Industrial Design Registration
“Industrial Design” is defined by the Designs Act of 2000 as any shape, arrangement, color, or combination of lines, colors, or shapes used on a product, whether it is made of two-dimensional or three-dimensional materials, mechanical or chemical, that is processed or combined using any method, whether manual, mechanical, or chemical, to appeal only to the eye.
Design registration is granted to any design applied on a finished article in its finished form. If applied in part that part have to be independently a finished article. Your Design attorney can guide you in having the design application drafted with proper claim.
Design in order to be registered have to be absolutely novel and even a single publication can kill the registration. So it is very important to conduct a due diligence prior art search before making Design application.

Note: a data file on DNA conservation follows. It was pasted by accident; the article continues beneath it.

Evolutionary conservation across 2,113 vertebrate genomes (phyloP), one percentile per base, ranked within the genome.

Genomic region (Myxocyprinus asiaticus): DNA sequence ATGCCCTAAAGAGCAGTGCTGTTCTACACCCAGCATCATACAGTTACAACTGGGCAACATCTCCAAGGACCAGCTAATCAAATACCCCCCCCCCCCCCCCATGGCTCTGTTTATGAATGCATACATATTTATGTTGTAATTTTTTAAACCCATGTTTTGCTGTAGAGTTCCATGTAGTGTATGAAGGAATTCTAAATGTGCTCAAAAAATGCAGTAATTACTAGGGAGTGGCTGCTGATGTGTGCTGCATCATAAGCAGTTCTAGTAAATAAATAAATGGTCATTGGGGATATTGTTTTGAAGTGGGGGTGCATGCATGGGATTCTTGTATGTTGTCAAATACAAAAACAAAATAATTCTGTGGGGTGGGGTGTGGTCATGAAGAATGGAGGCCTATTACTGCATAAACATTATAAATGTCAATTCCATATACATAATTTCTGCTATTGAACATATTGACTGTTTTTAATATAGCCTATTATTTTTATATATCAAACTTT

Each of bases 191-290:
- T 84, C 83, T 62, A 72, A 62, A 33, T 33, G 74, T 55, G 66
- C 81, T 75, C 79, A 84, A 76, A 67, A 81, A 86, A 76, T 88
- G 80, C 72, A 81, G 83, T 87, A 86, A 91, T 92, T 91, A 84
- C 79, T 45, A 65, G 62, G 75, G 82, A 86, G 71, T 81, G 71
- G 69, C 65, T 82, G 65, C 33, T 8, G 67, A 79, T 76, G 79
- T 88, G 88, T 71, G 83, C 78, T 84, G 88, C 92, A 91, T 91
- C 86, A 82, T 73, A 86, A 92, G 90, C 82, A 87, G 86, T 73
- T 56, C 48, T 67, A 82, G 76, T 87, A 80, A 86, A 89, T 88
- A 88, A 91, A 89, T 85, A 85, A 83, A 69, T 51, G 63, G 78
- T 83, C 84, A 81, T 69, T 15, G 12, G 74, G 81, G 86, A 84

Once registered, a design is valid for ten years from the registration date. By submitting an application for extension along with the required renewal fee prior to the 10-year term’s expiration, this term of ten years may be further extended for an additional five years. The entire process of registration takes around 6 to 7 months depending upon the diligence of the applicant and your Attorney.
Once registered under Designs Act, the copyright registration of such a design on the same finished article ceases. Alternatively, once design on a specific article is registered under Copyright then such copyright cease to exist if more than 50 copies have been commercially made by the proprietor. Therefore it becomes crucial decision to select between the Design Act and the Copyright Act diligently based on future prospects.
Industrial designs can be commercially exploited, promoted to any segment of society.